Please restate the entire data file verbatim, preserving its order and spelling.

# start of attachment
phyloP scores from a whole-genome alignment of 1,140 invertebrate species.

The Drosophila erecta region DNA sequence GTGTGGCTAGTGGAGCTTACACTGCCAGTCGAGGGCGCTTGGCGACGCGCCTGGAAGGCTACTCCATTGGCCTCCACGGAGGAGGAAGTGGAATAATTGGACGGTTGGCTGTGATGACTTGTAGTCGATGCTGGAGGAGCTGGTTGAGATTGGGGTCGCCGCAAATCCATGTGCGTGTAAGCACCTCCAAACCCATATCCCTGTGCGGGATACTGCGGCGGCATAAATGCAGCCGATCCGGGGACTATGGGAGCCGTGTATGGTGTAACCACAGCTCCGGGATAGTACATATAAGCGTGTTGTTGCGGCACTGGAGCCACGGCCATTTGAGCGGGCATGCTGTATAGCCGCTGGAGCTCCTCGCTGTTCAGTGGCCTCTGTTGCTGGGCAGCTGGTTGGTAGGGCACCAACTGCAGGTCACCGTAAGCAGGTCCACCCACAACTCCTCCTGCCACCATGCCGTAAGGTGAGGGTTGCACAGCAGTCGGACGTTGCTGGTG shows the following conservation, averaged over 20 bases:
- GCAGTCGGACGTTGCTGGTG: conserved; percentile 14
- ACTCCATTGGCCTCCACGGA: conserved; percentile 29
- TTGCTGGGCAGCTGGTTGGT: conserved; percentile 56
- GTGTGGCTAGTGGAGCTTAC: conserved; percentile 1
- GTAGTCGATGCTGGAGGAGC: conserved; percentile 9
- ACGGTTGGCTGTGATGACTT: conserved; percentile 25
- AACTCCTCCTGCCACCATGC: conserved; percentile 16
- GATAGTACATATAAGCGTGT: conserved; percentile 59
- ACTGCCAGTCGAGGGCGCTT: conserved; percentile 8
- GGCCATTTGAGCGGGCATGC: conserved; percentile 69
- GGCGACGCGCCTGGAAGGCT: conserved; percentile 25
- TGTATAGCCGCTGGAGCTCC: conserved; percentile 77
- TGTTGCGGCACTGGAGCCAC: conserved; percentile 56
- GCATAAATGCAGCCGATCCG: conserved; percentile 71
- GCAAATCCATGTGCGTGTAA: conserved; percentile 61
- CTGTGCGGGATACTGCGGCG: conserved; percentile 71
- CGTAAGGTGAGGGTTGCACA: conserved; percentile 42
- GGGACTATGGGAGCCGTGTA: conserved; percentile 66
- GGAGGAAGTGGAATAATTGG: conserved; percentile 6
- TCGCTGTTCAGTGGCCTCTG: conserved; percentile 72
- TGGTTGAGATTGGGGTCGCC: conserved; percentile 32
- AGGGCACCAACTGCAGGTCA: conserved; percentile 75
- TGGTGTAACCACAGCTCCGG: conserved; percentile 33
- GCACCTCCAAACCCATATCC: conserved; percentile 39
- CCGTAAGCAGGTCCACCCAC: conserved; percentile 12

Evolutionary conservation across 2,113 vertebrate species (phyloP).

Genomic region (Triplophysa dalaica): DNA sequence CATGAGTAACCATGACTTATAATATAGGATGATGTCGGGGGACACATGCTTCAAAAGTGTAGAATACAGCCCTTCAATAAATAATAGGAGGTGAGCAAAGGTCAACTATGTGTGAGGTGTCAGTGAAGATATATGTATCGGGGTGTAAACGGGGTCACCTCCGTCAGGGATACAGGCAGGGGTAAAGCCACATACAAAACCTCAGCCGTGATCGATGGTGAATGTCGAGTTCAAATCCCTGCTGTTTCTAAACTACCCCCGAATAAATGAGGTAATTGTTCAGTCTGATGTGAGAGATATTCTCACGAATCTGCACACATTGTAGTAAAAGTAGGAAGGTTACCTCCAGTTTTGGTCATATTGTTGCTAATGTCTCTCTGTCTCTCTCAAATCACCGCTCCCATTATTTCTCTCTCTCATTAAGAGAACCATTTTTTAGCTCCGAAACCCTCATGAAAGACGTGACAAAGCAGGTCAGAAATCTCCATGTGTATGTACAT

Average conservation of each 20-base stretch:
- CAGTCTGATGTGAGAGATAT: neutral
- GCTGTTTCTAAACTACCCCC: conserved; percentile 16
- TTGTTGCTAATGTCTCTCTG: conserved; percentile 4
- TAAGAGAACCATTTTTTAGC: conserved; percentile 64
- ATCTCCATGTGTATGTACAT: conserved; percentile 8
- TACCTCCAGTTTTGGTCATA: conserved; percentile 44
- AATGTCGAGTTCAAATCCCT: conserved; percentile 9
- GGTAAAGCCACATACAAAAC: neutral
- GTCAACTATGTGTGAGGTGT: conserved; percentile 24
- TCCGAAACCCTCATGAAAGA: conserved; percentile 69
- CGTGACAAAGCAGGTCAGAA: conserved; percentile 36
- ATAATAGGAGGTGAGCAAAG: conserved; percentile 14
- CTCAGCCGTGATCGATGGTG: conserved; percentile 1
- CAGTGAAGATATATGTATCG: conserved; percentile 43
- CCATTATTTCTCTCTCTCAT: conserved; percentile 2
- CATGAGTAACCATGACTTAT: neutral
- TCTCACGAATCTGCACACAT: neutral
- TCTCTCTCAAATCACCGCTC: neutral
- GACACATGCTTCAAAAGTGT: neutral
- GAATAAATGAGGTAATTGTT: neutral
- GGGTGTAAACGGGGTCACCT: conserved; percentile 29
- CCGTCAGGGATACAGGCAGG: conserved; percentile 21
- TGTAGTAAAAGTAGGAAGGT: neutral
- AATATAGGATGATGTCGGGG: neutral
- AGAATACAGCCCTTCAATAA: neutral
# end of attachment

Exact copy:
phyloP scores from a whole-genome alignment of 1,140 invertebrate species.

The Drosophila erecta region DNA sequence GTGTGGCTAGTGGAGCTTACACTGCCAGTCGAGGGCGCTTGGCGACGCGCCTGGAAGGCTACTCCATTGGCCTCCACGGAGGAGGAAGTGGAATAATTGGACGGTTGGCTGTGATGACTTGTAGTCGATGCTGGAGGAGCTGGTTGAGATTGGGGTCGCCGCAAATCCATGTGCGTGTAAGCACCTCCAAACCCATATCCCTGTGCGGGATACTGCGGCGGCATAAATGCAGCCGATCCGGGGACTATGGGAGCCGTGTATGGTGTAACCACAGCTCCGGGATAGTACATATAAGCGTGTTGTTGCGGCACTGGAGCCACGGCCATTTGAGCGGGCATGCTGTATAGCCGCTGGAGCTCCTCGCTGTTCAGTGGCCTCTGTTGCTGGGCAGCTGGTTGGTAGGGCACCAACTGCAGGTCACCGTAAGCAGGTCCACCCACAACTCCTCCTGCCACCATGCCGTAAGGTGAGGGTTGCACAGCAGTCGGACGTTGCTGGTG shows the following conservation, averaged over 20 bases:
- GCAGTCGGACGTTGCTGGTG: conserved; percentile 14
- ACTCCATTGGCCTCCACGGA: conserved; percentile 29
- TTGCTGGGCAGCTGGTTGGT: conserved; percentile 56
- GTGTGGCTAGTGGAGCTTAC: conserved; percentile 1
- GTAGTCGATGCTGGAGGAGC: conserved; percentile 9
- ACGGTTGGCTGTGATGACTT: conserved; percentile 25
- AACTCCTCCTGCCACCATGC: conserved; percentile 16
- GATAGTACATATAAGCGTGT: conserved; percentile 59
- ACTGCCAGTCGAGGGCGCTT: conserved; percentile 8
- GGCCATTTGAGCGGGCATGC: conserved; percentile 69
- GGCGACGCGCCTGGAAGGCT: conserved; percentile 25
- TGTATAGCCGCTGGAGCTCC: conserved; percentile 77
- TGTTGCGGCACTGGAGCCAC: conserved; percentile 56
- GCATAAATGCAGCCGATCCG: conserved; percentile 71
- GCAAATCCATGTGCGTGTAA: conserved; percentile 61
- CTGTGCGGGATACTGCGGCG: conserved; percentile 71
- CGTAAGGTGAGGGTTGCACA: conserved; percentile 42
- GGGACTATGGGAGCCGTGTA: conserved; percentile 66
- GGAGGAAGTGGAATAATTGG: conserved; percentile 6
- TCGCTGTTCAGTGGCCTCTG: conserved; percentile 72
- TGGTTGAGATTGGGGTCGCC: conserved; percentile 32
- AGGGCACCAACTGCAGGTCA: conserved; percentile 75
- TGGTGTAACCACAGCTCCGG: conserved; percentile 33
- GCACCTCCAAACCCATATCC: conserved; percentile 39
- CCGTAAGCAGGTCCACCCAC: conserved; percentile 12

Evolutionary conservation across 2,113 vertebrate species (phyloP).

Genomic region (Triplophysa dalaica): DNA sequence CATGAGTAACCATGACTTATAATATAGGATGATGTCGGGGGACACATGCTTCAAAAGTGTAGAATACAGCCCTTCAATAAATAATAGGAGGTGAGCAAAGGTCAACTATGTGTGAGGTGTCAGTGAAGATATATGTATCGGGGTGTAAACGGGGTCACCTCCGTCAGGGATACAGGCAGGGGTAAAGCCACATACAAAACCTCAGCCGTGATCGATGGTGAATGTCGAGTTCAAATCCCTGCTGTTTCTAAACTACCCCCGAATAAATGAGGTAATTGTTCAGTCTGATGTGAGAGATATTCTCACGAATCTGCACACATTGTAGTAAAAGTAGGAAGGTTACCTCCAGTTTTGGTCATATTGTTGCTAATGTCTCTCTGTCTCTCTCAAATCACCGCTCCCATTATTTCTCTCTCTCATTAAGAGAACCATTTTTTAGCTCCGAAACCCTCATGAAAGACGTGACAAAGCAGGTCAGAAATCTCCATGTGTATGTACAT

Average conservation of each 20-base stretch:
- CAGTCTGATGTGAGAGATAT: neutral
- GCTGTTTCTAAACTACCCCC: conserved; percentile 16
- TTGTTGCTAATGTCTCTCTG: conserved; percentile 4
- TAAGAGAACCATTTTTTAGC: conserved; percentile 64
- ATCTCCATGTGTATGTACAT: conserved; percentile 8
- TACCTCCAGTTTTGGTCATA: conserved; percentile 44
- AATGTCGAGTTCAAATCCCT: conserved; percentile 9
- GGTAAAGCCACATACAAAAC: neutral
- GTCAACTATGTGTGAGGTGT: conserved; percentile 24
- TCCGAAACCCTCATGAAAGA: conserved; percentile 69
- CGTGACAAAGCAGGTCAGAA: conserved; percentile 36
- ATAATAGGAGGTGAGCAAAG: conserved; percentile 14
- CTCAGCCGTGATCGATGGTG: conserved; percentile 1
- CAGTGAAGATATATGTATCG: conserved; percentile 43
- CCATTATTTCTCTCTCTCAT: conserved; percentile 2
- CATGAGTAACCATGACTTAT: neutral
- TCTCACGAATCTGCACACAT: neutral
- TCTCTCTCAAATCACCGCTC: neutral
- GACACATGCTTCAAAAGTGT: neutral
- GAATAAATGAGGTAATTGTT: neutral
- GGGTGTAAACGGGGTCACCT: conserved; percentile 29
- CCGTCAGGGATACAGGCAGG: conserved; percentile 21
- TGTAGTAAAAGTAGGAAGGT: neutral
- AATATAGGATGATGTCGGGG: neutral
- AGAATACAGCCCTTCAATAA: neutral